How to Open a Public-Restroom Door

Exiting a public restroom can be tricky. Touching a doorknob or push-plate means you take a chance of picking up a lot of germs. If you use a paper towel, you have to find someplace to throw it away. Enter the Toeopener, a handy tool “that attaches to doors, enabling users to open the door with their feet. It is the ideal solution for exiting a public restroom. It provides a sanitary, hands-free alternative for users to open the door and avoid touching the handle.” Even more valuable in hospitals, of course.

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  1. Patty says:

    I pull my sleeve down and grab the handle with that. It’s a problem in the summer, though, with short sleeves. I wish more restrooms would have the entrance with an offset so no door is needed, but obviously only large businesses or public areas have the space to do that.

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  2. Joshua Northey says:

    Or you could just live your life like a normal person with a functioning immune system, not worry about germs, and stay healthy.

    All the evidence that germphobia is turning our immune systems against us, and leading to more asthma, allergies, colitis, et cetera, and people are still worried about touching doorknobs…

    Tell your kids to play in the mud and eat dropped food, and watch them live a life relatively free of minor illness. Yes it is important to have good hygiene, but perfect hygiene is actually a detriment to health.

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  3. DaveyNC says:

    Or just have doors that open outward.

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  4. AnotherBadPun says:

    And as the folks around him see the door opened with such cleanliness and panache, a cry rings out – “What a feat!”

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  5. Ouch says:

    So you wedge your foot in there to open the door and at the same time someone pushes the door open from the inside. Ouch. I think I’d rather deal with a few germs than a broken foot.

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  6. Christopher says:

    It always strikes me as ridiculous when people refuse to touch bathroom door handles. I suppose the logic is that some people don’t wash their hands. But once leaving the bathroom, the non-hand-washers touch everything else too — elevator buttons, other door handles, etc — so either wear disposable gloves to wear all day or just suck it up and touch the door handle like a normal person!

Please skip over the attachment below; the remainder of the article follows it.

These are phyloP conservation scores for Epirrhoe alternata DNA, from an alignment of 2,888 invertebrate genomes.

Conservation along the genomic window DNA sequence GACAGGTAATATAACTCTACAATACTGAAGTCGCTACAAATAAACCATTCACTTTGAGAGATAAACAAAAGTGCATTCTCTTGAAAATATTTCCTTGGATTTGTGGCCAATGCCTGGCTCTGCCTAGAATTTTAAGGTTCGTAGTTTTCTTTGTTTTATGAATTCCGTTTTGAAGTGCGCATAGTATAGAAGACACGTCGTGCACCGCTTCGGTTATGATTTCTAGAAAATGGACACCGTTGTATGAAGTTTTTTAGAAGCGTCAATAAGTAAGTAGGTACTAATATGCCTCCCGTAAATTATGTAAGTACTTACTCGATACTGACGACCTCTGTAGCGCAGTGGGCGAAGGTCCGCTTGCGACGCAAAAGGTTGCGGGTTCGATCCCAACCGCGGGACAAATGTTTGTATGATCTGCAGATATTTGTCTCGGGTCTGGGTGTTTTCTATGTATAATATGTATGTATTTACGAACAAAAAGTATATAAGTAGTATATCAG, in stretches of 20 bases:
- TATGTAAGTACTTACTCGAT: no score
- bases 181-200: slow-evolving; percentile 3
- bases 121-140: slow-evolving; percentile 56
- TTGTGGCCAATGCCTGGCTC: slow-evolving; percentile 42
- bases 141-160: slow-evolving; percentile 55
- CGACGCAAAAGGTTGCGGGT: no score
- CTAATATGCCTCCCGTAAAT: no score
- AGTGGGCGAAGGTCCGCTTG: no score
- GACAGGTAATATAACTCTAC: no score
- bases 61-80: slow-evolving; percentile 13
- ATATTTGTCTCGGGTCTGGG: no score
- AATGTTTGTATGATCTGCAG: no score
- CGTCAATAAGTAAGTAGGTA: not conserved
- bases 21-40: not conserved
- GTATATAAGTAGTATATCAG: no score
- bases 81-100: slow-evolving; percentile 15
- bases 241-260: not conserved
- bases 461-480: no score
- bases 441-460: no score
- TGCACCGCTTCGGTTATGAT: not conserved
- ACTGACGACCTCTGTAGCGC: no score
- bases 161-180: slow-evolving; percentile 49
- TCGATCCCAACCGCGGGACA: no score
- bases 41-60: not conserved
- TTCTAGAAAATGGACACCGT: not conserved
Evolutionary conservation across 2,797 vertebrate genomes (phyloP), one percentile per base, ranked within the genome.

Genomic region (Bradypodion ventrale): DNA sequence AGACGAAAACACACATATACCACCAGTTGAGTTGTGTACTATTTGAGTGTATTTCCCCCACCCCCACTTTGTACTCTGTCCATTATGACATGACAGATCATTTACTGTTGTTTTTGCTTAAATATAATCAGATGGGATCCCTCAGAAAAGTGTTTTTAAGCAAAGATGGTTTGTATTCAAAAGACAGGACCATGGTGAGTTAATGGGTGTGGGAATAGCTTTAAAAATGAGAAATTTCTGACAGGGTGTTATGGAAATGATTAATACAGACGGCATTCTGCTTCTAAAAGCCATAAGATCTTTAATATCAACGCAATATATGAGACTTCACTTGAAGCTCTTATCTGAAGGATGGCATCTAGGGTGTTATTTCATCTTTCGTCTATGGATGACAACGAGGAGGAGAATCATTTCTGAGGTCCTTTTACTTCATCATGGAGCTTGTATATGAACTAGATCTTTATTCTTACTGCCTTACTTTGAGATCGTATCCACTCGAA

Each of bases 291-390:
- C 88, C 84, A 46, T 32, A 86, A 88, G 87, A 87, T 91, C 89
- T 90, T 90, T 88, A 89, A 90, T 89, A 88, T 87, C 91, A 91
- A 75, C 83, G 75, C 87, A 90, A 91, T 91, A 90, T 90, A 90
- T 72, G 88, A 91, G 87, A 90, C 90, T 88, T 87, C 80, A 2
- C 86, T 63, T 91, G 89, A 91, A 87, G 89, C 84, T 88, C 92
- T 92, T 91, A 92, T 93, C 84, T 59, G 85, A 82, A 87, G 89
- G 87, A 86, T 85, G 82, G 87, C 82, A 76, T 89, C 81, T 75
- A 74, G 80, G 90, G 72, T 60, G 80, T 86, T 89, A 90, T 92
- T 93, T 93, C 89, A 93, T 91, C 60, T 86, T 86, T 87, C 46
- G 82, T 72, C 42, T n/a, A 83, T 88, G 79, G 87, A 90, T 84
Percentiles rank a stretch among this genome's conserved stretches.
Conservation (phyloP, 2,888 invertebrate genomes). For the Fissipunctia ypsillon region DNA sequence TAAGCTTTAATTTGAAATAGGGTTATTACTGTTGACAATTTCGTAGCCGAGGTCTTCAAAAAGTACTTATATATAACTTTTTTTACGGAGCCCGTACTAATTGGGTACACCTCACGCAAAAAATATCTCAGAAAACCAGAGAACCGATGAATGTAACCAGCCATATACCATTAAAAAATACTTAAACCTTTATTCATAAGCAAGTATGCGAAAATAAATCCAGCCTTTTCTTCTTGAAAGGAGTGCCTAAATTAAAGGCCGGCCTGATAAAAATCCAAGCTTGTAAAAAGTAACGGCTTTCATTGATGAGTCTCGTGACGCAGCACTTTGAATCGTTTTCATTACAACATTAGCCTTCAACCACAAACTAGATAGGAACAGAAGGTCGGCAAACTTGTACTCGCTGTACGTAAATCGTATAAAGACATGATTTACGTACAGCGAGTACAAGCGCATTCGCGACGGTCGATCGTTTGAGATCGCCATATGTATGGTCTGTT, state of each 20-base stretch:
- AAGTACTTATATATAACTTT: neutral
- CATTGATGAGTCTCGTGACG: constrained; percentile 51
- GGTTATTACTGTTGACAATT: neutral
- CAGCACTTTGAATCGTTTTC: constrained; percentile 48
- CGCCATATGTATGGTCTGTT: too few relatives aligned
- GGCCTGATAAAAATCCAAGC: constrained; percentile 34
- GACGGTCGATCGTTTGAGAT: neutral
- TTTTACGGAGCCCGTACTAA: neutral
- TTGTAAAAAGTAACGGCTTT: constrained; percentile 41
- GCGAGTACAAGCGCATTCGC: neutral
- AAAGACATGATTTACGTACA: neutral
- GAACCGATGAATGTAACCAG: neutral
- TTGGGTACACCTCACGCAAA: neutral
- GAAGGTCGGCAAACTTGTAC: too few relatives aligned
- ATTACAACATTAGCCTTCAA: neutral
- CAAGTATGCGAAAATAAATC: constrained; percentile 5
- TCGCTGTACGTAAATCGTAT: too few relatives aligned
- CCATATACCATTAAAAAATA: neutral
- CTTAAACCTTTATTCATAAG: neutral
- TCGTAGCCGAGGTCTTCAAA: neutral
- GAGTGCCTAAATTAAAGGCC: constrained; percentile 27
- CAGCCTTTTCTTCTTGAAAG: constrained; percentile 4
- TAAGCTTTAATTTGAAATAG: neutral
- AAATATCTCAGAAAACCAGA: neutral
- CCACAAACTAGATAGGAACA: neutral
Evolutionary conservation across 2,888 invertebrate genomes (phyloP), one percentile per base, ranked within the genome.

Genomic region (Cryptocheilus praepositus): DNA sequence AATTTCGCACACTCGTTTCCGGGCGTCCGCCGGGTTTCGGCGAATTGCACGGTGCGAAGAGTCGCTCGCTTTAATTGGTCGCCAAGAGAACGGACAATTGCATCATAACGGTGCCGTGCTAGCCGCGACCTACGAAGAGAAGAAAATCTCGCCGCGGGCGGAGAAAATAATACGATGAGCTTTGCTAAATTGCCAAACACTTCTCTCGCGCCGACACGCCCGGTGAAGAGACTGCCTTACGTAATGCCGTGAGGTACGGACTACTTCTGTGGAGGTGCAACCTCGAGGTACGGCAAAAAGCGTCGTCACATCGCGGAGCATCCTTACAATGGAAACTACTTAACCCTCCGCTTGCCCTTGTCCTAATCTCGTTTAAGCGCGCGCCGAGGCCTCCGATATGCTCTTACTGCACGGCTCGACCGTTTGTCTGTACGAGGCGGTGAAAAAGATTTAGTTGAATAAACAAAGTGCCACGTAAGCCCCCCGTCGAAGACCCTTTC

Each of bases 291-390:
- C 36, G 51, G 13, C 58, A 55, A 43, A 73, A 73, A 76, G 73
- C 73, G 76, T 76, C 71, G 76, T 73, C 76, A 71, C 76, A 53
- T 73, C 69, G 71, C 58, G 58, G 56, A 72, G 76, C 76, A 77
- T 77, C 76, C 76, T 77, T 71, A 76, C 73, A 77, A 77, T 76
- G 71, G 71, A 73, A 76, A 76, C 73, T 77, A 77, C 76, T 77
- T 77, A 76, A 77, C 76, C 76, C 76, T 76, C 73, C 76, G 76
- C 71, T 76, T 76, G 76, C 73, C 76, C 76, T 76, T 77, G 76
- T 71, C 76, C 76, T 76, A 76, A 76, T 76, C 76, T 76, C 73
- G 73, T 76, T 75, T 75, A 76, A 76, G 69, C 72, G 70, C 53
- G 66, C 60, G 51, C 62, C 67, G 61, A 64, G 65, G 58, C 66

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    • NK says:

      No, but the germs on the hands of the non-washers DIE when they leave the bathroom, see ?

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    • x_crystal says:

      Okay.. So instead of preventing one problem, we should just not prevent anything and let germs roam around? Germs are not completely avoidable, but protecting ourselves against some is better than being susceptible to all the possible ways.

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  7. Another David says:

    I’m so tired of society being so afraid of germs. Why have immune systems for a reason! They need a workout every once in a while so that they’re strong enough to do what they have to do, when they have to do it. You don’t have to go around licking subway seats, but you shouldn’t be afraid to touch a friggin door handle.

    I can see this being practical in a hospital, and I’m not complaining about that. Restaurants too, but more so because people’s hands are often full of dishes and whatnot.

    Seriously, though. Come on, people.

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  8. Jeff says:

    I don’t know why more doors for public restrooms, etc., aren’t hung to swing out. That way you can simply push the door open with your foot, hip, or shoulder on your way out.

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    • Pete says:

      If the door swung out when leaving the bathroom there would be a greater chance of hitting somebody with the door. I realize that there is a chance of hitting the person already in the bathroom with the door when you enter, but they most likely have their hand out getting ready to grab the handle and thus can stop the door from hitting them at full force.

      Generally speaking, there are also more people to hit on the outside of the bathroom than on the inside. Everybody that uses the bathroom will be near the door on the outside of the bathroom at some point. Depending on where the bathroom is located, so will other non-bathroom users. Inside the bathroom you will only have bathroom users. Lets say a water fountain is located next to the bathroom. By swinging the door outward when leaving, you would be risking injuring bathroom uses AND water fountain users.

      Even if you hit someone that is inside the bathroom with the door, you will generally have an easier time cleaning up any blood than outside the bathroom. Again, each environment is different, but I’d be willing to bet that blood removal on the inside of a bathroom is easier than whatever is immediately outside of the bathroom in at least 50 percent of the bathrooms in first world countries.

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